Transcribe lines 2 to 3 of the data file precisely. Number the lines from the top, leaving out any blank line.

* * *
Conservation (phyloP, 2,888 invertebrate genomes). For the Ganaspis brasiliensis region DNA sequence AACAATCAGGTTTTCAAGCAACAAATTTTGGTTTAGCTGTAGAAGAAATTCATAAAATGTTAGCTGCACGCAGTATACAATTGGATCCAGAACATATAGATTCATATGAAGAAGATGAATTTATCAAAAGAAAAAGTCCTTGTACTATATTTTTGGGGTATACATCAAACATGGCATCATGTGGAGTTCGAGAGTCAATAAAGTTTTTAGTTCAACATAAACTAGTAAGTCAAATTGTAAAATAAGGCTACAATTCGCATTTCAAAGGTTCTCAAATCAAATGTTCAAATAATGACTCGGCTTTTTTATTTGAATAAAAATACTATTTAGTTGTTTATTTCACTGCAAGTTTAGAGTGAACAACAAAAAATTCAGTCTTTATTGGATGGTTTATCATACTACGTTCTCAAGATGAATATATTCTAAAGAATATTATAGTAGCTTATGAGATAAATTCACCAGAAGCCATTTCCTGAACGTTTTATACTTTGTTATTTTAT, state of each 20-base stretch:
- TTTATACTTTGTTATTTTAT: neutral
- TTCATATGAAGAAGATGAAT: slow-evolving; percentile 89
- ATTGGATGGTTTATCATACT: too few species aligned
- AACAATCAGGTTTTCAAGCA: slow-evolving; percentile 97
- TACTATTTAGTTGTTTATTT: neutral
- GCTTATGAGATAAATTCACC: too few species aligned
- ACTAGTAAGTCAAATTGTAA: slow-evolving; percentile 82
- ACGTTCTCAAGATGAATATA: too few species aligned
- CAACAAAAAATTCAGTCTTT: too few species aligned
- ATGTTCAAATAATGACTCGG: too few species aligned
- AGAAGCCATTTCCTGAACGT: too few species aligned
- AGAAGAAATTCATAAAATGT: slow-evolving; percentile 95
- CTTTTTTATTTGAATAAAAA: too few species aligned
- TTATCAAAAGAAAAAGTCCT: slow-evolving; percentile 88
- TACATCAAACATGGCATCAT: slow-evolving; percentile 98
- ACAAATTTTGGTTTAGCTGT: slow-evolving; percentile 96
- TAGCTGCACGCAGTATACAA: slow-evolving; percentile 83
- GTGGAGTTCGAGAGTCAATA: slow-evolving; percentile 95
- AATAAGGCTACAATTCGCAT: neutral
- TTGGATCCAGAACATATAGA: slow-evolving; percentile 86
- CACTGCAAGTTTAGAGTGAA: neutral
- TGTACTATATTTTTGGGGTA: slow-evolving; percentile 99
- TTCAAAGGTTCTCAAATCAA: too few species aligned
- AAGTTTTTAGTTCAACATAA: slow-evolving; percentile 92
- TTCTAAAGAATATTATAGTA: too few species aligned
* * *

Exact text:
- TTTATACTTTGTTATTTTAT: neutral
- TTCATATGAAGAAGATGAAT: slow-evolving; percentile 89